Win-win. The only loser is the state of political discourse in Australia – as long as this sort of superficial stunt continues to be effective, the smaller parties and populists in the majors will keep doing it.

He’s not really outraged – he’s marketing.

Why journalism matters in SA

There were three examples (at least) this week about why serious journalism matters in South Australia and why it can make a difference.

This morning, The Advertiser’s Daniel Wills has exposed breathtaking claims about failure at the top of the South Australian public service (the link is paywalled, but it raises similar questions about public sector recruitment as this scandal reported years ago by InDaily’s former senior journalist Kevin Naughton); earlier in the week the ABC’s Nick Harmsen and Alina Eacott revealed another child protection failure; and InDaily’s Bension Siebert shamed the Government into lifting the cruel secrecy over the deaths of workers in South Australia’s workplaces.

Journalists might not be popular, but democracy needs them.

Sadly, more statistics out this week – on jobs and advertising revenue – only confirm the decline of the media in Australia.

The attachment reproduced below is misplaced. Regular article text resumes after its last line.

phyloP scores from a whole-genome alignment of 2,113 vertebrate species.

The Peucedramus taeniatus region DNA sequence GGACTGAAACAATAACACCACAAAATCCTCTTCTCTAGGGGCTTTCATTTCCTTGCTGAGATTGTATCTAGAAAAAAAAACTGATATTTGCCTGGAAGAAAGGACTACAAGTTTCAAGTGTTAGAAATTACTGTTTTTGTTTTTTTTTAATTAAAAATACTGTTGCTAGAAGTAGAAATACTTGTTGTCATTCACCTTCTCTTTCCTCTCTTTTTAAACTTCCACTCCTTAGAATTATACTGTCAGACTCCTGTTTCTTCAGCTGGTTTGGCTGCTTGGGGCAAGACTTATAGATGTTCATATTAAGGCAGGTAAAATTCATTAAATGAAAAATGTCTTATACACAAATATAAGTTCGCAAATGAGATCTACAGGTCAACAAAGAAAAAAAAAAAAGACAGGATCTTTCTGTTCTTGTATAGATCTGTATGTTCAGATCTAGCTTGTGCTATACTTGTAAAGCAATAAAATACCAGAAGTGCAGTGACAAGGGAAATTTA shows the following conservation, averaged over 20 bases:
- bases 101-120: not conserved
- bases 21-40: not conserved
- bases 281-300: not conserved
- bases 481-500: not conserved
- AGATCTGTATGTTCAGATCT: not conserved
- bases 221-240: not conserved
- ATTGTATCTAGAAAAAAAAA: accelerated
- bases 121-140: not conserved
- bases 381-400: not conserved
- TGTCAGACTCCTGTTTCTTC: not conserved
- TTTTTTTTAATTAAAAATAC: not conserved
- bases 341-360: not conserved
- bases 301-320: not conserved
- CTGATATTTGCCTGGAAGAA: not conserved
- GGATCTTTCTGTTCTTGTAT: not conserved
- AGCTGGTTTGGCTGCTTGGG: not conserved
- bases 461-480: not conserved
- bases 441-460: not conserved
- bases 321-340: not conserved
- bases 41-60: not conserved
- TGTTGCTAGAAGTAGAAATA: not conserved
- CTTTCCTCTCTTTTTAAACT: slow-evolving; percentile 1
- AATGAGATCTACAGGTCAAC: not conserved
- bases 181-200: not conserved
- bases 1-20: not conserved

And the future of journalism is…

Local journalists and a US-based pioneer of digital public affairs are holding an event in Adelaide next week to discuss the future of the media.

The SA branch of the Public Relations Institute of Australia SA Branch is running the event with Open State as part of the festival’s “future democracy” theme.

“The Future of Media – How news is changing and what it means for SA” will feature Aaron Guiterman, head of Digital Public Affairs for Edelman, based in Washington DC. Guiterman is a pioneer of “behavioural micro-targeting” – a “sophisticated form of creative strategy”, according to the PRIA.

Joining him will be InDaily’s dual winner of young journalist of the year, Bension Siebert, veteran journalist and former long-time news director at Seven, Terry Plane, media and communications academic Dr Collette Snowden, and ABC reporter Alina Eacott.

The event will be held at UniSA’s city east campus next Friday night, September 29.

For booking details, go here.

Media Week is a regular column on the media, marketing and public relations industries in South Australia.